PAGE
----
“What happens if they just keep going? What happens if, from here on in, every single match at Wimbledon heads into a decider and then decides to stay there, with neither player ever reaching an advantage; with the scoreline simply sailing off the map and into the wide blue yonder? Do the stewards lock the gates and make us stay?”

“The score stands at 34-34. In order to stay upright and keep their strength, John Isner and Nicolas Mahut have now started eating members of the audience. They trudge back to the baseline, gnawing on thigh-bones and sucking intestines. They have decided that they will stay on Court 18 until every spectator is eaten.”

“I’m wondering if maybe an angel will come and set them free. Is this too much to ask? Just one slender angel, with white wings and a wise smile, to tell them that’s it’s all right, they have suffered enough and that they are now being recalled. The angel could hug them and kiss their brows and invite them to lay their rackets gently on the grass. And then they could all ascend to heaven together. John Isner, Nicolas Mahut and the kind angel that saved them.”

“Still no sign of that angel either, the one that swore blind that she would come down and spirit the players off to Disneyland Paris where they could ride the Thunder Mountain rollercoaster forever and ever amen. I’m now starting to wonder if she really exists.”

“What’s going on here? Once, long ago, I think that this was a tennis match. I believe it was part of a wider tennis tournament, somewhere in south-west London […] It’s not that anymore and hasn’t been for a few hours now. I’m not quite sure what it is, but it is long and it’s horrifying and it’s very long to boot. Is it death? I think it might be death.”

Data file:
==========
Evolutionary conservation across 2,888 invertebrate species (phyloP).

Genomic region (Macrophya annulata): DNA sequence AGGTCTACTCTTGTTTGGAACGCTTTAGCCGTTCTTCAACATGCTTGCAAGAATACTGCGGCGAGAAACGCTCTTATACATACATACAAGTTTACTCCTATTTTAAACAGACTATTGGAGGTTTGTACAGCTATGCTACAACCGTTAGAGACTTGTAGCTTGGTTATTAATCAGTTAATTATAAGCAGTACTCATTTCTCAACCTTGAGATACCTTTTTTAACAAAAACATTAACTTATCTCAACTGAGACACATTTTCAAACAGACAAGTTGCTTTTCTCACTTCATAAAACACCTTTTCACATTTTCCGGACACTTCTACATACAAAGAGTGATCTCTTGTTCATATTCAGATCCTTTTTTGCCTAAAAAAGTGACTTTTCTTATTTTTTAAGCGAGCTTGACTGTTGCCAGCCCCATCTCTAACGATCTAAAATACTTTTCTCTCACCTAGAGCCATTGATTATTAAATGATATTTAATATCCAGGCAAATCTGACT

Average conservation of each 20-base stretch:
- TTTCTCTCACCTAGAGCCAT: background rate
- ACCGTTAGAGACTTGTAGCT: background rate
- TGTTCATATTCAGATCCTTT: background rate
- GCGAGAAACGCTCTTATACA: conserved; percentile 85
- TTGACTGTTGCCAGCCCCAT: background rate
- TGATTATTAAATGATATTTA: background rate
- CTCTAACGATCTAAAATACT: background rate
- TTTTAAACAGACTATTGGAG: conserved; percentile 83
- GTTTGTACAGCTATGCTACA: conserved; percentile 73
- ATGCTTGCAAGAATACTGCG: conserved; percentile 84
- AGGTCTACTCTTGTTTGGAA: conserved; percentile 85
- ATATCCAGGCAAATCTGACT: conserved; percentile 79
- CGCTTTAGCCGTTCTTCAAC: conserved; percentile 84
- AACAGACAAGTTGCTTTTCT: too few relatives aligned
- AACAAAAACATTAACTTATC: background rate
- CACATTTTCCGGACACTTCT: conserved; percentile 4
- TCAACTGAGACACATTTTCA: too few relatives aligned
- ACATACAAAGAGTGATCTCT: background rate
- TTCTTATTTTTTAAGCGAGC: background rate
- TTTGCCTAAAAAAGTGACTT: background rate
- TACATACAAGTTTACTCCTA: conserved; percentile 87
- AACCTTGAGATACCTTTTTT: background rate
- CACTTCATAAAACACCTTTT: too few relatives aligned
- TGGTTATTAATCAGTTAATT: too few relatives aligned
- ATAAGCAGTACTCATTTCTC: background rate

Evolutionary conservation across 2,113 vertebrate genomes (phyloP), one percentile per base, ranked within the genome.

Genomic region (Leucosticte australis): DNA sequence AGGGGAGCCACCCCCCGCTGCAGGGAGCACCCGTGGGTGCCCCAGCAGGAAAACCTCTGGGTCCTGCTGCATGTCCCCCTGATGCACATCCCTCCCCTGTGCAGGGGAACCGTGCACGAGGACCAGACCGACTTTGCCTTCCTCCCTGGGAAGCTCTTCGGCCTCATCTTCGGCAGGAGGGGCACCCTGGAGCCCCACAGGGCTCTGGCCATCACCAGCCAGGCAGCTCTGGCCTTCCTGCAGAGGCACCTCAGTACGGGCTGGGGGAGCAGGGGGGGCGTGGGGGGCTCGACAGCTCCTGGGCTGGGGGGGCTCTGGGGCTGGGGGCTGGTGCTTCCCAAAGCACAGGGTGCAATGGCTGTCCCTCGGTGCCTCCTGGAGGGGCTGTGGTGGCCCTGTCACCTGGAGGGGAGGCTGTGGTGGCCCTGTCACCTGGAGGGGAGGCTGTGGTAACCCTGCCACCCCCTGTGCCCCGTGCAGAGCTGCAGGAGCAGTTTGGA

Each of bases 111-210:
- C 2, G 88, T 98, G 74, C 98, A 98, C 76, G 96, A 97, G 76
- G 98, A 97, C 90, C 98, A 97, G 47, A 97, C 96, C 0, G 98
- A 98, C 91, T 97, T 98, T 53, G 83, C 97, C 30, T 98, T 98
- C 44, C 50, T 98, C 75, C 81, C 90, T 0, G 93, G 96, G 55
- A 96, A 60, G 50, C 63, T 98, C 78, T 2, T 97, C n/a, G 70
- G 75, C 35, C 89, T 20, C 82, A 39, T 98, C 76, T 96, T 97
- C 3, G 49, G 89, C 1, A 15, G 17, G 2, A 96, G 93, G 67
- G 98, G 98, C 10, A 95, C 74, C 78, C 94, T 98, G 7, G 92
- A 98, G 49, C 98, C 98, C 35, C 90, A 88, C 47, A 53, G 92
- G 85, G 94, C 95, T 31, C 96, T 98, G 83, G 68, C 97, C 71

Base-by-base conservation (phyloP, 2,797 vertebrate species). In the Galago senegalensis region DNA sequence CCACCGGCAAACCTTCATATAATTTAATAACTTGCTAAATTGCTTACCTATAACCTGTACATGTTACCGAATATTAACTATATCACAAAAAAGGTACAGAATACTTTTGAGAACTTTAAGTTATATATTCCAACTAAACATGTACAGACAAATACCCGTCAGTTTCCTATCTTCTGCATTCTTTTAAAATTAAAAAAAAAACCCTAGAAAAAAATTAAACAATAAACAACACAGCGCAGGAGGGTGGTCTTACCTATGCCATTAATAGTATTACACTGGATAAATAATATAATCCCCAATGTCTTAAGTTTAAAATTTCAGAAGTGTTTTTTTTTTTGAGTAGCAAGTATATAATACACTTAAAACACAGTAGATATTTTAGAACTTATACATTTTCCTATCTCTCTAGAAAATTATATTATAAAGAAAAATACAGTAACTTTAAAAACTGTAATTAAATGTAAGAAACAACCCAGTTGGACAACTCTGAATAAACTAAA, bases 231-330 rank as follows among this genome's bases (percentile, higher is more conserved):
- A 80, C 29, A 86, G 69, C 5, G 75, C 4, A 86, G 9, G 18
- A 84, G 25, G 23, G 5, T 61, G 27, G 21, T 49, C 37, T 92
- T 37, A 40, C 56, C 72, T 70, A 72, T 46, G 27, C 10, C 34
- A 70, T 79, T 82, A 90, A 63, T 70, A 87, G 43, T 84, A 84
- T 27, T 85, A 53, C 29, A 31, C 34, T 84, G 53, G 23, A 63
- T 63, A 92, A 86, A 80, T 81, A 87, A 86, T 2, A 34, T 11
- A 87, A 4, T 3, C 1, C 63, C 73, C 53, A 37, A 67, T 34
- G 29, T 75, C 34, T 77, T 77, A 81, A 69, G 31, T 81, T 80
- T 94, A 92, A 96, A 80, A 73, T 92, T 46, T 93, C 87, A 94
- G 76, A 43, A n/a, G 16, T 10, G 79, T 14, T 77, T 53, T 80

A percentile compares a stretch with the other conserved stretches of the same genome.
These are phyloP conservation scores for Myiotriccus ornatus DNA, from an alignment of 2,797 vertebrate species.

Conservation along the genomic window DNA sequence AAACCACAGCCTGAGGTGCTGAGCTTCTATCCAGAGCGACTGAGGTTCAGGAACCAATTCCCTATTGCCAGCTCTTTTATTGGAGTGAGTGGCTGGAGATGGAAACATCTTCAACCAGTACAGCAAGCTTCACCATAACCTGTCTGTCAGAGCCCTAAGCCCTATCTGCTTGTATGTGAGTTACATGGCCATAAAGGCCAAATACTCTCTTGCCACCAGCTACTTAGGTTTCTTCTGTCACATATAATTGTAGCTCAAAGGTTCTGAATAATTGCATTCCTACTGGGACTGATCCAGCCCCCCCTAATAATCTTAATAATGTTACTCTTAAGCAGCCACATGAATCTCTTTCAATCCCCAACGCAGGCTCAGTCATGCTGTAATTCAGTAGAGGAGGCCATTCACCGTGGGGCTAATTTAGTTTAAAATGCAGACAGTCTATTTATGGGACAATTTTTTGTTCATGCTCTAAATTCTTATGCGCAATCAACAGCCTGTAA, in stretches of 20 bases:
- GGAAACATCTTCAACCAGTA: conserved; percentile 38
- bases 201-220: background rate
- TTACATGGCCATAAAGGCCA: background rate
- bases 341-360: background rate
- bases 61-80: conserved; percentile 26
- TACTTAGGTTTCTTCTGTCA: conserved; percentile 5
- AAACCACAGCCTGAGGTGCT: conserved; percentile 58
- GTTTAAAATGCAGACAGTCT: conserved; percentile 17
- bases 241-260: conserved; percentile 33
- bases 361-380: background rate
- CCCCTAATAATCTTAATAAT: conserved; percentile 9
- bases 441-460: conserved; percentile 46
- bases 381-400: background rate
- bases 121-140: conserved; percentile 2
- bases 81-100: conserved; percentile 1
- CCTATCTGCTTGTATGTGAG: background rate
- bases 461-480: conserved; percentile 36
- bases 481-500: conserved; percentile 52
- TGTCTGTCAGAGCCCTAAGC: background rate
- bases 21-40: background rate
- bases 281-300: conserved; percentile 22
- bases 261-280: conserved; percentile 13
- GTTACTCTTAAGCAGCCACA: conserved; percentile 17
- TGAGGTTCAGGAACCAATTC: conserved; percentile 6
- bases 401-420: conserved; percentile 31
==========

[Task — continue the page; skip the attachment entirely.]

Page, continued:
“The surviving members of the audience don’t seem to care who wins. They just cheer and applaud whoever looks likely to make a breakthrough and bring this nightmare to a close. Invariably they are disappointed.”

“Maybe we should just decide it on the number of aces struck? Give the game to Isner and then we can all crawl into our graves.”

“What happens if we steal their rackets? If we steal their rackets, the zombies can no longer hit their aces and thump their backhands and keep us all prisoner on Court 18. […] Who’s with me? Steal their rackets and then run for the tube.”

“It’s 56 games all and darkness is falling. This, needless to say, is not a good development, because everybody knows that zombies like the dark.”

“A tweet, a tweet from Mr Andy Murray. ‘This,’ he says, ‘is why tennis is one of the toughest sports in the world.’ Thanks for that Andy: wise words indeed. […] You sit comfortably, and eat your nice dinner, and spare us the tweets.”

“‘We want more! We want more!’ chant the survivors on Court 18. I’m taking this as proof that they have gone insane.”